"So I enjoyed doing that fight scene a lot more than the first fight I had, because at that stage, I sort of knew how to fight properly. When I did my first fight scene, I think I had bronchitis and I was losing my breath every 10 seconds. The cast and crew just thought I was a weak thing from LA who couldn`t swing a sword!"
Jefferson`s heavenly portrayal of Athena in Xena represents the latest achievement in an extremely accomplished acting career. Prior to assuming leadership of the Greek gods, Jefferson had graced stage productions of everything from The Merchant of Venice and Uncle Vanya to Carousel, The Good Doctor and Ring Around the Moon. Meanwhile, her numerous screen credits include the US mini-series A Will of Their Own and Strauss Dynasty, Poirot, Sherlock Holmes and The Bill, to name but a few.
"I suspect Xena has probably put me the on the map here in the US more than anything I`ve done," she remarks, "apart from maybe A Will of Their Own. People in the UK might recognise me from things like Sherlock Holmes and Poirot, but I`d say that, in the States anyway, most people would probably know me from Xena now."
Like her work on Xena, Jefferson`s own background is fairly unique. Born in London, England, she was raised in Sydney, Australia, before relocating to Los Angeles (via London). Jefferson was indirectly propelled towards an acting career by following in the footsteps of her mother and grandmother, both of whom were dancers.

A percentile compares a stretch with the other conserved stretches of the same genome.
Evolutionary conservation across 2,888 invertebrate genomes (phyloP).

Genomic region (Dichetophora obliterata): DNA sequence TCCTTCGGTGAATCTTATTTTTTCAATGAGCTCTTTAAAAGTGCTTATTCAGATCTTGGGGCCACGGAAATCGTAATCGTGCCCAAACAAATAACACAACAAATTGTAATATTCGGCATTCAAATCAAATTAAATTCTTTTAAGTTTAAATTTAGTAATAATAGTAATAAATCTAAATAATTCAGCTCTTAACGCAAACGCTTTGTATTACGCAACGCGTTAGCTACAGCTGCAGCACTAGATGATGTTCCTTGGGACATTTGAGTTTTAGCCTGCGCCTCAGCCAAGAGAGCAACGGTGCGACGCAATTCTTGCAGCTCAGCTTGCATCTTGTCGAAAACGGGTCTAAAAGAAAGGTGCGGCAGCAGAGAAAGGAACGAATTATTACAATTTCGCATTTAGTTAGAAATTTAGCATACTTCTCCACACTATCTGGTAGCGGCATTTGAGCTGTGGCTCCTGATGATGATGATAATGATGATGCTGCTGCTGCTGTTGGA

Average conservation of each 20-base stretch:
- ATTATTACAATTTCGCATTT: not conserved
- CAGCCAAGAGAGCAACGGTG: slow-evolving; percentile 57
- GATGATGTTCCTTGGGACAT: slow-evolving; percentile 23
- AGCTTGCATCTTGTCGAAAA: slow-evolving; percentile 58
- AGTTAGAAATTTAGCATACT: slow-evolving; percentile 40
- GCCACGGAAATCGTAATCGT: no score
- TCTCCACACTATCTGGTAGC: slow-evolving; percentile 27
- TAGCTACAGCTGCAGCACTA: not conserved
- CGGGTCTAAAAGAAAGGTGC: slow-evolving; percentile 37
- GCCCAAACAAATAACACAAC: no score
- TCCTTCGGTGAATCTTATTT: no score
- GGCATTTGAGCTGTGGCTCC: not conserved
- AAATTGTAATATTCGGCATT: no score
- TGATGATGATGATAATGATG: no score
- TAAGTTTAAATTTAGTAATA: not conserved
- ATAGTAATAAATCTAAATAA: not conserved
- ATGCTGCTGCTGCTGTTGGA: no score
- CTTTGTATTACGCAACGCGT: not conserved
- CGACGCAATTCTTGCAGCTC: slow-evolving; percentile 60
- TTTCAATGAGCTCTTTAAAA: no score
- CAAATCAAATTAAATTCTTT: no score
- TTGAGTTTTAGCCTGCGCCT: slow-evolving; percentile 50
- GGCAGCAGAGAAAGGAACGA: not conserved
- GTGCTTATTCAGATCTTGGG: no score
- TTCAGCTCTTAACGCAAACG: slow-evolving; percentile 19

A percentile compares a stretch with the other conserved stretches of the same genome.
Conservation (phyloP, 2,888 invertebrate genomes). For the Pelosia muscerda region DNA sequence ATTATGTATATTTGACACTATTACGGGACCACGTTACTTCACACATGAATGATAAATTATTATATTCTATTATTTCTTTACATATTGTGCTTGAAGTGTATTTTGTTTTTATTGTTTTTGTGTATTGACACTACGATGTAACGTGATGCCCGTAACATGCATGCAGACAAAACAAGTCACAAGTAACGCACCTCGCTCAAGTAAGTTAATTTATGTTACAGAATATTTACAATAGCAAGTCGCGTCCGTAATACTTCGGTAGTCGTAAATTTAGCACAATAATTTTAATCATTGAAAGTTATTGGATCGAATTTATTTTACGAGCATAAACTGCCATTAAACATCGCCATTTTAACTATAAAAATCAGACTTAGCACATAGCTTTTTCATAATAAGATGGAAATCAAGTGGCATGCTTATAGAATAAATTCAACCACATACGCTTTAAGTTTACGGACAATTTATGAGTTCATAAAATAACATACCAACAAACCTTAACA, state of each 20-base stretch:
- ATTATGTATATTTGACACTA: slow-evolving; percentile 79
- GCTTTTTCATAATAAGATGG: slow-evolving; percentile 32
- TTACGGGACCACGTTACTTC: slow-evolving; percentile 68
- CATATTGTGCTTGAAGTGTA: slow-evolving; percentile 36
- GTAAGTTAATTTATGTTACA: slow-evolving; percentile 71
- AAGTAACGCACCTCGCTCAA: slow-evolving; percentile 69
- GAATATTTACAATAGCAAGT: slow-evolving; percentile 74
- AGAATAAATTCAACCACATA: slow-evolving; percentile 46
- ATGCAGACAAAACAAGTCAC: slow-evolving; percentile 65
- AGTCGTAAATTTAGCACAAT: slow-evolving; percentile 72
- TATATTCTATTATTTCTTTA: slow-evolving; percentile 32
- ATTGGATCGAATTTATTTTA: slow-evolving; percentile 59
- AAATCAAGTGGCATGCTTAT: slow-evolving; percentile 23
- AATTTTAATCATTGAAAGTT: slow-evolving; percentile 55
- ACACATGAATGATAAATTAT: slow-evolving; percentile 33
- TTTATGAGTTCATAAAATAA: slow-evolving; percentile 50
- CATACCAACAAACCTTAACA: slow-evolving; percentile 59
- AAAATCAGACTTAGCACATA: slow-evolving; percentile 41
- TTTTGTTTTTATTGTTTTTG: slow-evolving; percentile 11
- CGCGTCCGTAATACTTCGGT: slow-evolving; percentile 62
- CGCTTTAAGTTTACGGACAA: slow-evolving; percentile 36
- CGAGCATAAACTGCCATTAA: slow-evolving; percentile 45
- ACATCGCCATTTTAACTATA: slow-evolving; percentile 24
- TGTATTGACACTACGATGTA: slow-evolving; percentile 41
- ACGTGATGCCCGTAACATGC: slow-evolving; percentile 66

"I was on stage from the age of five or six doing ballet," she recalls, "and I just liked being on stage. I was like a duck to water. The great thing about acting is that I feel fortunate to be doing something I really enjoy," she states. "I also get to work with people I enjoy working with. And I don`t know if that happens very often in life."
Since making her last foray into the Xenaverse, Jefferson has devoted most of her time to screenwriting projects. She recently finished scripting a short film for actress Lea Thompson (of Back to the Future and Caroline in the City fame), and has another movie project in the works. As a member of the independent theatre group The Impulse Company, Jefferson has also assisted with the development of a new play entitled Round Robin. The play is set to make its debut in France this November, when Jefferson will be among its leading cast members. A British run seems likely to follow.
Ideally Paris Jefferson`s future plans would also include a return visit to the ancient world. The gods may have fallen, but Athena`s real-life alter ego wouldn`t be surprised if she crossed paths with Xena again.
"There`s never an end in Xena," she says. "Maybe we`ll see Athena again. I have no idea what they`d do with her, but it would be great to go back."